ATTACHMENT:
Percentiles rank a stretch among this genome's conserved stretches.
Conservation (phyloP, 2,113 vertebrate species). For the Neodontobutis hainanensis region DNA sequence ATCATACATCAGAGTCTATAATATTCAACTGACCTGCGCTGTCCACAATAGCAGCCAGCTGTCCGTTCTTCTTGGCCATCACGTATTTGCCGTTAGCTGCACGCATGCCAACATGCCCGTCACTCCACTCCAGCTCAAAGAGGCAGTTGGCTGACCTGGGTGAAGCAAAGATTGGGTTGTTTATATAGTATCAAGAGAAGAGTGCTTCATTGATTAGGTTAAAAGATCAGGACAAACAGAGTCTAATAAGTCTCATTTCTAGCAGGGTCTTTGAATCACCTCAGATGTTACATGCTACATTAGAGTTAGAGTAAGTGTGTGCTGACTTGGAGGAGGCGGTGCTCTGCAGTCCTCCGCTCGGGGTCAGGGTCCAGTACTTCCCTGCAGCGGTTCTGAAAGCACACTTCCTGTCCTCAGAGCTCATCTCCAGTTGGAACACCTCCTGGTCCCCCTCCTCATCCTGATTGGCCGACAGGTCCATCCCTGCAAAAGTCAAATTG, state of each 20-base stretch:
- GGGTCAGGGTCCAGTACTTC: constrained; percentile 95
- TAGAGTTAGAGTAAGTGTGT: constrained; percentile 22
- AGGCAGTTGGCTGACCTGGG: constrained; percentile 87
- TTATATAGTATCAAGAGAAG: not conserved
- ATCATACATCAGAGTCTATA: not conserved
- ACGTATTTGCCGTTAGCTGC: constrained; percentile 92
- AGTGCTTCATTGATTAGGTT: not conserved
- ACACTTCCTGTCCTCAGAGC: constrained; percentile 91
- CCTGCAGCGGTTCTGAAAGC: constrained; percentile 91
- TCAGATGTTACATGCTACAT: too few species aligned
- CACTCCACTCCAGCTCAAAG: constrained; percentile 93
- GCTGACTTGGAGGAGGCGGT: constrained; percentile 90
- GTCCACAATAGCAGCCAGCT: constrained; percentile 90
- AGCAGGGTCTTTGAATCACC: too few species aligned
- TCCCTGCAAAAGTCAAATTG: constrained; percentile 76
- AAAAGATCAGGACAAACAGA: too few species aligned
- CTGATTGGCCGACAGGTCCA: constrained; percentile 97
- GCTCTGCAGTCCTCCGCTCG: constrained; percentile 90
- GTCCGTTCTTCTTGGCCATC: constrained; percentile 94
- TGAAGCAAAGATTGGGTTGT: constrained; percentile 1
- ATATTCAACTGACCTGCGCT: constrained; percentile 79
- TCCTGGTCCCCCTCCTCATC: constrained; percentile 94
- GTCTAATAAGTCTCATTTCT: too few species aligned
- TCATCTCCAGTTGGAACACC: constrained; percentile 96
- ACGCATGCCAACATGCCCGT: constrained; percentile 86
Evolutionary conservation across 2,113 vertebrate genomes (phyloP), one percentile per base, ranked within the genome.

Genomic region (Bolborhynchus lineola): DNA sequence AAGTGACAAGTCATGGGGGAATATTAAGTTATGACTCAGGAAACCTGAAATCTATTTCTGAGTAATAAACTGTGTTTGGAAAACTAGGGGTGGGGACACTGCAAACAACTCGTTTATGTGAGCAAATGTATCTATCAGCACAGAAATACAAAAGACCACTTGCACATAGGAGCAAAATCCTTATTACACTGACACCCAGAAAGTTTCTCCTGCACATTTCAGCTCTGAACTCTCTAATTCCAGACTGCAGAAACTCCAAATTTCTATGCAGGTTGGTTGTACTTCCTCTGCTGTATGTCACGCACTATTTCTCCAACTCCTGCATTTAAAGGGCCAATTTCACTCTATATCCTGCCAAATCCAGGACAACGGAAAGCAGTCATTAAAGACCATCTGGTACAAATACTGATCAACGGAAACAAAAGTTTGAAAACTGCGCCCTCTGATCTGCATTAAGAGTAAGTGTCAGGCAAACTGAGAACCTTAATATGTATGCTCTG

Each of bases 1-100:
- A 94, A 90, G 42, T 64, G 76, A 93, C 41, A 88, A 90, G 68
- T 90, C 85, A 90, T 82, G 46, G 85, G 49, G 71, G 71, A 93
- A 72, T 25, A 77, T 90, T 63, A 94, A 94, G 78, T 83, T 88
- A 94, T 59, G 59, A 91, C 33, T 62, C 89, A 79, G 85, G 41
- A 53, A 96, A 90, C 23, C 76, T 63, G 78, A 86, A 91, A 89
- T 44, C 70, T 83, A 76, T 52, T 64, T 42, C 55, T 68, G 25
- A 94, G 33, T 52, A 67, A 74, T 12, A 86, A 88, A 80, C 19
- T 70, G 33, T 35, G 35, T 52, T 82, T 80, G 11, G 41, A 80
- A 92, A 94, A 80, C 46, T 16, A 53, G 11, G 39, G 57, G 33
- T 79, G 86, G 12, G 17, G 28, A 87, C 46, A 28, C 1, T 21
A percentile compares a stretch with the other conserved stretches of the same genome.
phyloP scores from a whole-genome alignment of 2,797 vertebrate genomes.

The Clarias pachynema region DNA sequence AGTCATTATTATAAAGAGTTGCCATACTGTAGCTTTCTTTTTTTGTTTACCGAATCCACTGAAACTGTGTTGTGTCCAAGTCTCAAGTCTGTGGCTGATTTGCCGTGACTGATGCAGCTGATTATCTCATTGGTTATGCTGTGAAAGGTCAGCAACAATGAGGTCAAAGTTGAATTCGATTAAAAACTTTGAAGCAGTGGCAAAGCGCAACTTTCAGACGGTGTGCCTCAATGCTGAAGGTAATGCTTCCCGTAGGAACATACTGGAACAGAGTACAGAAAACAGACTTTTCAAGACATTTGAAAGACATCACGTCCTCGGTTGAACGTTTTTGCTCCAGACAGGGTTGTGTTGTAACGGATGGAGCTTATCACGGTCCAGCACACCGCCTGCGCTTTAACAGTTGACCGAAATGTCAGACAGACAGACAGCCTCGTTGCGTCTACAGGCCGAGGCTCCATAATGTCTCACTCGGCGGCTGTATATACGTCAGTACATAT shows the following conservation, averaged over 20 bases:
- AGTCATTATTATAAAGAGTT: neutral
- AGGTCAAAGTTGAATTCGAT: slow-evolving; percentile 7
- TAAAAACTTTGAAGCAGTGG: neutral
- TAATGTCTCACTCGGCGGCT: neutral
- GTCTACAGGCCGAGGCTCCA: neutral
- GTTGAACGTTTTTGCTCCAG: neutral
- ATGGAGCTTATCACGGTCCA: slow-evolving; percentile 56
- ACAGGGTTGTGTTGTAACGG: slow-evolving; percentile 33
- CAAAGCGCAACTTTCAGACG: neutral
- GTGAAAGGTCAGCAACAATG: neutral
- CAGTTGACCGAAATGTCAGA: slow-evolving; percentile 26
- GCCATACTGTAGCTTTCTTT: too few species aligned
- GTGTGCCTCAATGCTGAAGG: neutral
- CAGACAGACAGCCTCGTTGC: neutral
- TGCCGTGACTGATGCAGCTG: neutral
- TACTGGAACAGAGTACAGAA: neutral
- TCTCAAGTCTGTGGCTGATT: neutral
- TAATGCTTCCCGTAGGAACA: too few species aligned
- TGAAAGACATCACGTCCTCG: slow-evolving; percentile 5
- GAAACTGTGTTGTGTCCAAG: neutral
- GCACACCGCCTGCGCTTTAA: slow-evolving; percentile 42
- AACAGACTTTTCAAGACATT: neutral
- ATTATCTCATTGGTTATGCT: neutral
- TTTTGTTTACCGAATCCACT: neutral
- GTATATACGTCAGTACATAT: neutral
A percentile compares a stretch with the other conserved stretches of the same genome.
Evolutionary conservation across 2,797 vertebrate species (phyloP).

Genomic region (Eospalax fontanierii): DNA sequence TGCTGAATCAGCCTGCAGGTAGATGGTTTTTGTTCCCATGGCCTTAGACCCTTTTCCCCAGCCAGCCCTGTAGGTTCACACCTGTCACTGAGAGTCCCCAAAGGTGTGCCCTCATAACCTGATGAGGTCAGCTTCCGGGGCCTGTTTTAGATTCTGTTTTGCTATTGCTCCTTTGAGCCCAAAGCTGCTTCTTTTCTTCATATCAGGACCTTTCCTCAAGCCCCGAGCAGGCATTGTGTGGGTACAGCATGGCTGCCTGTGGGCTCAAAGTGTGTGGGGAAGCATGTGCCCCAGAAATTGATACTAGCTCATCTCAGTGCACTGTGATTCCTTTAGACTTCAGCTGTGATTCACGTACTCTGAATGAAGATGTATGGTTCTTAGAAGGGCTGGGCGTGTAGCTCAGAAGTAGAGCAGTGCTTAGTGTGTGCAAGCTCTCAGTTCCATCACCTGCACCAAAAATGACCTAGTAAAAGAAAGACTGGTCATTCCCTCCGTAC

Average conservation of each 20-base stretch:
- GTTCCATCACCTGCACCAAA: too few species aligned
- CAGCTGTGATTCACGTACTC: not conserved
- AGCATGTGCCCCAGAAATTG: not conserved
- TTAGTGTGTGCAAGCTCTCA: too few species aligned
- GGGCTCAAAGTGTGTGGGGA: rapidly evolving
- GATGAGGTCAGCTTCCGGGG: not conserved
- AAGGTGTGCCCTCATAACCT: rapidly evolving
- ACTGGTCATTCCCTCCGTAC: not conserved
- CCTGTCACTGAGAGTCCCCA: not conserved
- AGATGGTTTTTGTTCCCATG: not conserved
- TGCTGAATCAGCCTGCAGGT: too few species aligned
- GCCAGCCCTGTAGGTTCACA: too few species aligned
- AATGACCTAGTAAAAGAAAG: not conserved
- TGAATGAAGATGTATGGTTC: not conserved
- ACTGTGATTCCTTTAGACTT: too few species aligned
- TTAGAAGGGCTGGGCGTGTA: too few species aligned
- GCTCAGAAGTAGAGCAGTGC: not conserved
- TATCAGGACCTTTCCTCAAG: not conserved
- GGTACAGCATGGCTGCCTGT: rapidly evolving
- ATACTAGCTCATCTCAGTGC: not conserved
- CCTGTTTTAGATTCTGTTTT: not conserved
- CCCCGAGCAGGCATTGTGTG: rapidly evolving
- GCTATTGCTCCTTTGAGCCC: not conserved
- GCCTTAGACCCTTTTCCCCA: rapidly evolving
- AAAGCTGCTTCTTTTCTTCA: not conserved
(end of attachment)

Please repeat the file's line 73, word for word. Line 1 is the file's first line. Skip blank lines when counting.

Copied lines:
- GTTCCATCACCTGCACCAAA: too few species aligned